"It is our judgement that there is no infringement of any constitutional rights." — Chief Judge Mohammed Apandi AliIn possibly the first time ever in the world's history of religion, members of a monotheist institution objected to another monotheist groups' using the same name for God that they use, as Malaysia's appellate court ruled on October 14th that Malay-speaking non-Muslims, especially the Roman Catholic community of the country, may not use the word "Allah."
"It is a retrograde step in the development of law in relation to the fundamental liberty of religious minorities." — Reverend Lawrence Andrews Editor, The Herald
"The term 'Allah' must be exclusive to Islam or it could cause public disorder," the high court said.
As an Abrahamic religion, Islam's texts consider that Christians, the children of Israel and Sabians as Ahl Al Kitab, which means the People of the Book -- although there are often many contradictions in the texts. These writings and teachings were reflected in the Muslim dominated Malaysian justice system, as well.
"The usage of the word Allah is not an integral part of the faith in Christianity," said chief judge Mohammed Apandi Ali, who led a three member appeals court panel. "It is our judgment that there is no infringement of any constitutional rights. We could find no reason why the Catholic newspaper is so adamant to use the word Allah in its weekly."
At the time of the ruling by the appellate court, about 200 Muslims, led by a right-wing Malay Muslim rights group, "Perkasa," gathered outside it with banners that read, "Allah just for Muslims, fight, no fear."
The New York Times reports that one group, Ikatan Muslimin Malaysia, said those who disagreed with the decision could emigrate.
Judges of the country's appeals court overturned a 2009 ruling of a lower court that allowed the Malay-language edition of the Roman Catholic newspaper, The Herald, to use the word Allah. Shortly after the ruling, Malaysian churches were subjected to vandalism and arson.
The government argued that the word Allah is specific to Muslims, and that the Home Minister at the time therefore decided to deny the permission that had been previously enjoyed by the Catholic newspaper.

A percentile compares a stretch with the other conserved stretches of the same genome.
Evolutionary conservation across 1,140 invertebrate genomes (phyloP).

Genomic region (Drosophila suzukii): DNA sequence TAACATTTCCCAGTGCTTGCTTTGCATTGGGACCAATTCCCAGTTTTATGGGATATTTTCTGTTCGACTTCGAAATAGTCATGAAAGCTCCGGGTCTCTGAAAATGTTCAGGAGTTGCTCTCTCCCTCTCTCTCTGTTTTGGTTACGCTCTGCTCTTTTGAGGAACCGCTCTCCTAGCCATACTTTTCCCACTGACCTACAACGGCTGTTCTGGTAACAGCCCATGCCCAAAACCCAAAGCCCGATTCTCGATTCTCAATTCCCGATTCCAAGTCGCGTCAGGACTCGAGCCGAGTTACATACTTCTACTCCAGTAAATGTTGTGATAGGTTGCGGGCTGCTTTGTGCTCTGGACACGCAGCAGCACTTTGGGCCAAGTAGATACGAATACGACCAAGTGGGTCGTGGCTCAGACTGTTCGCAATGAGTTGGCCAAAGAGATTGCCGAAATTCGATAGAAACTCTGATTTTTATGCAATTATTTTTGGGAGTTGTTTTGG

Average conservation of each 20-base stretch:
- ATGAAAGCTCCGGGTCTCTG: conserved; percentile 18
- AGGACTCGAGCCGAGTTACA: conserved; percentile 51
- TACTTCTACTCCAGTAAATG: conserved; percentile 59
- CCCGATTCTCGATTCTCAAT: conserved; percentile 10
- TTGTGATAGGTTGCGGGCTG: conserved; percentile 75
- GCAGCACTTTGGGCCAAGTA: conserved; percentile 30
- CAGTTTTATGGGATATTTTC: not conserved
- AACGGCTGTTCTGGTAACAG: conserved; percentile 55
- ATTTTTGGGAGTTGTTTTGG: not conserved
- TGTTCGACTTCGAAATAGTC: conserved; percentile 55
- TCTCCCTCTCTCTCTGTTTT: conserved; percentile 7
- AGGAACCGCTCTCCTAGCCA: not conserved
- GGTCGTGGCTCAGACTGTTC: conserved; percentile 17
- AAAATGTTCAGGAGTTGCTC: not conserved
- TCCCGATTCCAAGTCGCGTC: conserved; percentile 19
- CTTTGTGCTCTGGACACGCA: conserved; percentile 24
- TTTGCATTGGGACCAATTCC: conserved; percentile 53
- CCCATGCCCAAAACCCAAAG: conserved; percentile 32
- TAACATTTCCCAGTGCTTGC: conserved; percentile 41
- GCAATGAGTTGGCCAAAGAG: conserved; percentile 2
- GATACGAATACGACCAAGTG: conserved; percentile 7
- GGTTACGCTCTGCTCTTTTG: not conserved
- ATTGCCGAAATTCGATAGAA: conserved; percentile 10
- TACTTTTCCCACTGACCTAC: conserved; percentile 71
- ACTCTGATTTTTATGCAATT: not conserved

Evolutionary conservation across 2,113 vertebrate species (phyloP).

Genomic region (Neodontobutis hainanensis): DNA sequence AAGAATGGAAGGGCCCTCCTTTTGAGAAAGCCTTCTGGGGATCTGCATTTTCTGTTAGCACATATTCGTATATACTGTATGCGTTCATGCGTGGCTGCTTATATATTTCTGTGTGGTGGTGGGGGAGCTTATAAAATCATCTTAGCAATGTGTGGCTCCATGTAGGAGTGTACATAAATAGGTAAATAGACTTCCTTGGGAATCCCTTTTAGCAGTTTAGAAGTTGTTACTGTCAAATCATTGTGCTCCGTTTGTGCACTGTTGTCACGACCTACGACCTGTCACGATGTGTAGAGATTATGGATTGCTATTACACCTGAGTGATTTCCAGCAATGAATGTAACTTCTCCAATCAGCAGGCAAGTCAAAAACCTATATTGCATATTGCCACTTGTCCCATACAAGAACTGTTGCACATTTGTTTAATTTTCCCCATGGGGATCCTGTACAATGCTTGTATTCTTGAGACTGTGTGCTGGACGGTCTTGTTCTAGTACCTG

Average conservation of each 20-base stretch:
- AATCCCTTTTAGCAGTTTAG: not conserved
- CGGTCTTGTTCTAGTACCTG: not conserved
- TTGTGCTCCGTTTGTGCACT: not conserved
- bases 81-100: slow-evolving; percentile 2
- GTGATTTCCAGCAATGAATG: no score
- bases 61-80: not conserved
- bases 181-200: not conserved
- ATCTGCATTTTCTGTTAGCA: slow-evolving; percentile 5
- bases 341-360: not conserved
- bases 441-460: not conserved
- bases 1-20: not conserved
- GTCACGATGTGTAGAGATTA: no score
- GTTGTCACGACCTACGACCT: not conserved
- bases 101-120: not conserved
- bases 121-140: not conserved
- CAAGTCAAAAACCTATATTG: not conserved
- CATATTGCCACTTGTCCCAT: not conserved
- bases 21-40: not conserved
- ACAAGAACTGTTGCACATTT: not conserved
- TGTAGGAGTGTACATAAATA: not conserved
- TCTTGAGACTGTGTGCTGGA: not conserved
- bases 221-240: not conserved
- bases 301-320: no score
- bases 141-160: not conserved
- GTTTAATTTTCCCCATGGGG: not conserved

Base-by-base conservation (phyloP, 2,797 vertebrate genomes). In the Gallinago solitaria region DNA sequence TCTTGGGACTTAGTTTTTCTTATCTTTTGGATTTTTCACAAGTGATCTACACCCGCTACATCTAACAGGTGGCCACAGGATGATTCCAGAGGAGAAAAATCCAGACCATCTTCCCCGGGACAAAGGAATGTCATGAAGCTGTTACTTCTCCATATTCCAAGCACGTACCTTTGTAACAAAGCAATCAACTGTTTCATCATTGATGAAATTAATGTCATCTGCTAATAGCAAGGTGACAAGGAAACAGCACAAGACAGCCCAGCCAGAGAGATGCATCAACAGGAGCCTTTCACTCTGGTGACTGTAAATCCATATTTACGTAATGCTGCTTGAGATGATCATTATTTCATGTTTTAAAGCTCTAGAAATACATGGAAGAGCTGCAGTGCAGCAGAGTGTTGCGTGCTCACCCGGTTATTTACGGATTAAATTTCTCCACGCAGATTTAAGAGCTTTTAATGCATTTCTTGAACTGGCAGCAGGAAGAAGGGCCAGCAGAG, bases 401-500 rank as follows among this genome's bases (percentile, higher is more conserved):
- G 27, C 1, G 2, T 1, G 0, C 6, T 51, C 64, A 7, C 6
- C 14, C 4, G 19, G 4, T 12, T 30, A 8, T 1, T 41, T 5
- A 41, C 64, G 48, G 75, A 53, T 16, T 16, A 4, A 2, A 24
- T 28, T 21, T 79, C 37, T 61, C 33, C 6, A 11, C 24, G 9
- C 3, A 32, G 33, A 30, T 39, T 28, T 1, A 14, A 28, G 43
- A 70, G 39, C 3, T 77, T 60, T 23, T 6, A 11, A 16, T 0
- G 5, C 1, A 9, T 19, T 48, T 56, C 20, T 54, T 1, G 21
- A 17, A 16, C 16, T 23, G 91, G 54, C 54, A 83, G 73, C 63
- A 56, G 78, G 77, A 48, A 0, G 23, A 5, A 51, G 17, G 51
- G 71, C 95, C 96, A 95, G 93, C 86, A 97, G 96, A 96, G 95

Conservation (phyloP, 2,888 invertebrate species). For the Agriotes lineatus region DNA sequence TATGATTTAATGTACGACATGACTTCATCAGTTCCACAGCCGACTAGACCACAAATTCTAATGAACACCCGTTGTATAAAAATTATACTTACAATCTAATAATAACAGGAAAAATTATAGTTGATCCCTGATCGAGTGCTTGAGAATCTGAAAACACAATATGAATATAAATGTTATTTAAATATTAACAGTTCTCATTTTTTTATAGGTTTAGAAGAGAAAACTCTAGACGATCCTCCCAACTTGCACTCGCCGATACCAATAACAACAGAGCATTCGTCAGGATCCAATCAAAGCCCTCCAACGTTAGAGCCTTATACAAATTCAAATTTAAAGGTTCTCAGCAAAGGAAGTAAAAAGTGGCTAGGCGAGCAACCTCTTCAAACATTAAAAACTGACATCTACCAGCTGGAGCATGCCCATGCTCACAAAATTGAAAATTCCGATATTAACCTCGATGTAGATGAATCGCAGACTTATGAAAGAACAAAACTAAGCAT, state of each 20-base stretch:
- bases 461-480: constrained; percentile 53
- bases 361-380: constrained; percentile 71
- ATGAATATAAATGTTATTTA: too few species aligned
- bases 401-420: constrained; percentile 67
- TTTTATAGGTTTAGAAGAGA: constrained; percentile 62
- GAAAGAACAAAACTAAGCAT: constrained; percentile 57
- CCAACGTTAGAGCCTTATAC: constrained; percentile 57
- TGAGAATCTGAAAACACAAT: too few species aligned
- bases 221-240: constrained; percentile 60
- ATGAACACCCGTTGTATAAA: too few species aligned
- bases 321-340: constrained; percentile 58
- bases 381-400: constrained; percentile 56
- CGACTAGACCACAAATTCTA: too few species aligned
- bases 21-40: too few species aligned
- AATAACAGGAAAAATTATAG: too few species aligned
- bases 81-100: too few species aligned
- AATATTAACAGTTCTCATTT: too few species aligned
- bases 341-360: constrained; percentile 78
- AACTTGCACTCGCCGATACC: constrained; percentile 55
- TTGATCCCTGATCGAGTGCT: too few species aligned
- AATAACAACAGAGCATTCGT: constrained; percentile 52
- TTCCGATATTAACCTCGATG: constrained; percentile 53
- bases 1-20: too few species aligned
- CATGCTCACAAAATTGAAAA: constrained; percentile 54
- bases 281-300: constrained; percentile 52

In response, Reverend Lawrence Andrew, editor of The Herald, said, "We are greatly disappointed and dismayed. This is unrealistic. It is a retrograde step in the development of law in relation to the fundamental liberty of religious minorities."
Malay is the official language of the country. Allah, a loanword from Arabic, is sometimes used as the equivalent to the English word God. Not only the Muslims, but also the other religions in Malaysia have been using the word for hundreds of years. The word 'Allah' is used by Arab Christians and it has been included in Malaysian version of the Bible for four hundred years.
Reverend Lawrence Andrew said that a Latin-Malaysian dictionary published in 1631 by the forerunner of the Congregation for the Evangelization of peoples, that translates "Deus" as "Allah," establishes decisive proof of the legitimate use of the word "Allah" by Christians.
The history of Christianity in Malaysia is long. Persian and Turkish traders of Nestorian Christian origins were in the region as early as 7th century. Currently, Muslims make up 61% percent of the country's 28 million people; Christians about 9.2%.
There are many sayings about the etymology of the word Allah. Historically, the word Allah exists in Semitic languages including Hebrew and Aramaic. In the Middle East, prior to Islam, Allatu was the prominent Goddess of Underworld. The Prophet Mohammad destroyed her shrine in 630 AD. The name Allah was used by Nebataeans. Moreover, the term Allah is used 37 times in Guru Granth Sahib, the Sikh Scripture.
Islam is the religion of the federation -- but the Malaysian constitution guarantees freedom of religion.